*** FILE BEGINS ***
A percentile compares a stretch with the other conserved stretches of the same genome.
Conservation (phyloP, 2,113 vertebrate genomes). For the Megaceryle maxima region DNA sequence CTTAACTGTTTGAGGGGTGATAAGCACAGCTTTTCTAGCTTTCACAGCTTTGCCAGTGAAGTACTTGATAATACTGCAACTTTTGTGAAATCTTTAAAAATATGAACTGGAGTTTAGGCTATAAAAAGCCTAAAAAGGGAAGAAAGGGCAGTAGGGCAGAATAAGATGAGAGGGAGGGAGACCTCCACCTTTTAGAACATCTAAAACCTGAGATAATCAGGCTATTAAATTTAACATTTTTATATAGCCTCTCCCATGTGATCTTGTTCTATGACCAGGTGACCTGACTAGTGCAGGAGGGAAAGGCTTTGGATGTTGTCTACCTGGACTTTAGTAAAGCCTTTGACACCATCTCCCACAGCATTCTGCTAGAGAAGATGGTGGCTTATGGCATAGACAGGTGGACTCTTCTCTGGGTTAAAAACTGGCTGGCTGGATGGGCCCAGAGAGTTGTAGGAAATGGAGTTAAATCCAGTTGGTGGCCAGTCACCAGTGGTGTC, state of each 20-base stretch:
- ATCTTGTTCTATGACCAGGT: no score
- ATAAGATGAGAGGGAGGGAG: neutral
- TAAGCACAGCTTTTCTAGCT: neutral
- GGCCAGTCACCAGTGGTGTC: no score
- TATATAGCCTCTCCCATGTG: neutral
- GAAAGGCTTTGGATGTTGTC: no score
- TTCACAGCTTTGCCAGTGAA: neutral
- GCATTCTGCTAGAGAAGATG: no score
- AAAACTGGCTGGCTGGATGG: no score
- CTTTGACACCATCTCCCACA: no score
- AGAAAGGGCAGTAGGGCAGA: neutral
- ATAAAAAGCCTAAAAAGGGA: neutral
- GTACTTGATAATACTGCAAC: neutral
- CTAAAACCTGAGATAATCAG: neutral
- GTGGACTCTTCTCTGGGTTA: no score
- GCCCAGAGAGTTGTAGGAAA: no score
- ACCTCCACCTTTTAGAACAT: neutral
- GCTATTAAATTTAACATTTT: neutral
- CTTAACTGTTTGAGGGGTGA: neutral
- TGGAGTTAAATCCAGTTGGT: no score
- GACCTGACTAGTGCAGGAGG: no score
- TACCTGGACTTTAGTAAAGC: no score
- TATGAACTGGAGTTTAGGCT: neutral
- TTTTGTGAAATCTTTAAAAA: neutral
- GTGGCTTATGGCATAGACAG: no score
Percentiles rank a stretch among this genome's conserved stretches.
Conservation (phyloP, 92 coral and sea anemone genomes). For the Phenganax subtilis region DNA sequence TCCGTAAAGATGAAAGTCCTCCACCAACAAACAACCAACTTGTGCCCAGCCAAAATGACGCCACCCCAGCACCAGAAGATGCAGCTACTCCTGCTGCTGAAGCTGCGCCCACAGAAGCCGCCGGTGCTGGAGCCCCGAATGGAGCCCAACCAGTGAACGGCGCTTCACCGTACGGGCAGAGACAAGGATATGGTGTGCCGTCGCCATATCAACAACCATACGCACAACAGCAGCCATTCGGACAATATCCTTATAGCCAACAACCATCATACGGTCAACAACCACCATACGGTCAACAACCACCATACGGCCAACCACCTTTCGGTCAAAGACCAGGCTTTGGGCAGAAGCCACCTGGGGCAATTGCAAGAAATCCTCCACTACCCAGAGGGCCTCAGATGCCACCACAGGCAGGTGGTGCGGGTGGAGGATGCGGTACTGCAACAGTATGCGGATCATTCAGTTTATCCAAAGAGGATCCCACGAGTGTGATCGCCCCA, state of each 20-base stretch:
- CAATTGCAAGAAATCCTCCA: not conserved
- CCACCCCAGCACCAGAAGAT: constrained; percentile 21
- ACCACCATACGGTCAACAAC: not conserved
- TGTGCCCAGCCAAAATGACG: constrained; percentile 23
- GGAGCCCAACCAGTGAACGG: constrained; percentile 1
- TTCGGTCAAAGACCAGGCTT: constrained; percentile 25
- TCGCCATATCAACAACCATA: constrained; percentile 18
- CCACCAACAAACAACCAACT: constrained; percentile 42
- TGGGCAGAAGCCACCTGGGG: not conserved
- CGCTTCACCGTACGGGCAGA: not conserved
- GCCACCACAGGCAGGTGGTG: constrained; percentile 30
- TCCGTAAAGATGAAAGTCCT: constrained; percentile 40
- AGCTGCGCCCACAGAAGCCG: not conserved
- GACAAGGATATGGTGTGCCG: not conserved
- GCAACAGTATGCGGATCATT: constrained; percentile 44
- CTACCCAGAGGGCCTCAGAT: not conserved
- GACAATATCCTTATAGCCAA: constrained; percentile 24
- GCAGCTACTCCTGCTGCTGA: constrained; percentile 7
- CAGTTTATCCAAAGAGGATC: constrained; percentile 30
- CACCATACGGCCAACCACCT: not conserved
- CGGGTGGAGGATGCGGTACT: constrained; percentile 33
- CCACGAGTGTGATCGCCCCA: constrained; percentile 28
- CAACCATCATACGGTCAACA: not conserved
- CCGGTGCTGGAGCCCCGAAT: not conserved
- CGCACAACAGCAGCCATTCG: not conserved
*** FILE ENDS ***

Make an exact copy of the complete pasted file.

A percentile compares a stretch with the other conserved stretches of the same genome.
Conservation (phyloP, 2,113 vertebrate genomes). For the Megaceryle maxima region DNA sequence CTTAACTGTTTGAGGGGTGATAAGCACAGCTTTTCTAGCTTTCACAGCTTTGCCAGTGAAGTACTTGATAATACTGCAACTTTTGTGAAATCTTTAAAAATATGAACTGGAGTTTAGGCTATAAAAAGCCTAAAAAGGGAAGAAAGGGCAGTAGGGCAGAATAAGATGAGAGGGAGGGAGACCTCCACCTTTTAGAACATCTAAAACCTGAGATAATCAGGCTATTAAATTTAACATTTTTATATAGCCTCTCCCATGTGATCTTGTTCTATGACCAGGTGACCTGACTAGTGCAGGAGGGAAAGGCTTTGGATGTTGTCTACCTGGACTTTAGTAAAGCCTTTGACACCATCTCCCACAGCATTCTGCTAGAGAAGATGGTGGCTTATGGCATAGACAGGTGGACTCTTCTCTGGGTTAAAAACTGGCTGGCTGGATGGGCCCAGAGAGTTGTAGGAAATGGAGTTAAATCCAGTTGGTGGCCAGTCACCAGTGGTGTC, state of each 20-base stretch:
- ATCTTGTTCTATGACCAGGT: no score
- ATAAGATGAGAGGGAGGGAG: neutral
- TAAGCACAGCTTTTCTAGCT: neutral
- GGCCAGTCACCAGTGGTGTC: no score
- TATATAGCCTCTCCCATGTG: neutral
- GAAAGGCTTTGGATGTTGTC: no score
- TTCACAGCTTTGCCAGTGAA: neutral
- GCATTCTGCTAGAGAAGATG: no score
- AAAACTGGCTGGCTGGATGG: no score
- CTTTGACACCATCTCCCACA: no score
- AGAAAGGGCAGTAGGGCAGA: neutral
- ATAAAAAGCCTAAAAAGGGA: neutral
- GTACTTGATAATACTGCAAC: neutral
- CTAAAACCTGAGATAATCAG: neutral
- GTGGACTCTTCTCTGGGTTA: no score
- GCCCAGAGAGTTGTAGGAAA: no score
- ACCTCCACCTTTTAGAACAT: neutral
- GCTATTAAATTTAACATTTT: neutral
- CTTAACTGTTTGAGGGGTGA: neutral
- TGGAGTTAAATCCAGTTGGT: no score
- GACCTGACTAGTGCAGGAGG: no score
- TACCTGGACTTTAGTAAAGC: no score
- TATGAACTGGAGTTTAGGCT: neutral
- TTTTGTGAAATCTTTAAAAA: neutral
- GTGGCTTATGGCATAGACAG: no score
Percentiles rank a stretch among this genome's conserved stretches.
Conservation (phyloP, 92 coral and sea anemone genomes). For the Phenganax subtilis region DNA sequence TCCGTAAAGATGAAAGTCCTCCACCAACAAACAACCAACTTGTGCCCAGCCAAAATGACGCCACCCCAGCACCAGAAGATGCAGCTACTCCTGCTGCTGAAGCTGCGCCCACAGAAGCCGCCGGTGCTGGAGCCCCGAATGGAGCCCAACCAGTGAACGGCGCTTCACCGTACGGGCAGAGACAAGGATATGGTGTGCCGTCGCCATATCAACAACCATACGCACAACAGCAGCCATTCGGACAATATCCTTATAGCCAACAACCATCATACGGTCAACAACCACCATACGGTCAACAACCACCATACGGCCAACCACCTTTCGGTCAAAGACCAGGCTTTGGGCAGAAGCCACCTGGGGCAATTGCAAGAAATCCTCCACTACCCAGAGGGCCTCAGATGCCACCACAGGCAGGTGGTGCGGGTGGAGGATGCGGTACTGCAACAGTATGCGGATCATTCAGTTTATCCAAAGAGGATCCCACGAGTGTGATCGCCCCA, state of each 20-base stretch:
- CAATTGCAAGAAATCCTCCA: not conserved
- CCACCCCAGCACCAGAAGAT: constrained; percentile 21
- ACCACCATACGGTCAACAAC: not conserved
- TGTGCCCAGCCAAAATGACG: constrained; percentile 23
- GGAGCCCAACCAGTGAACGG: constrained; percentile 1
- TTCGGTCAAAGACCAGGCTT: constrained; percentile 25
- TCGCCATATCAACAACCATA: constrained; percentile 18
- CCACCAACAAACAACCAACT: constrained; percentile 42
- TGGGCAGAAGCCACCTGGGG: not conserved
- CGCTTCACCGTACGGGCAGA: not conserved
- GCCACCACAGGCAGGTGGTG: constrained; percentile 30
- TCCGTAAAGATGAAAGTCCT: constrained; percentile 40
- AGCTGCGCCCACAGAAGCCG: not conserved
- GACAAGGATATGGTGTGCCG: not conserved
- GCAACAGTATGCGGATCATT: constrained; percentile 44
- CTACCCAGAGGGCCTCAGAT: not conserved
- GACAATATCCTTATAGCCAA: constrained; percentile 24
- GCAGCTACTCCTGCTGCTGA: constrained; percentile 7
- CAGTTTATCCAAAGAGGATC: constrained; percentile 30
- CACCATACGGCCAACCACCT: not conserved
- CGGGTGGAGGATGCGGTACT: constrained; percentile 33
- CCACGAGTGTGATCGCCCCA: constrained; percentile 28
- CAACCATCATACGGTCAACA: not conserved
- CCGGTGCTGGAGCCCCGAAT: not conserved
- CGCACAACAGCAGCCATTCG: not conserved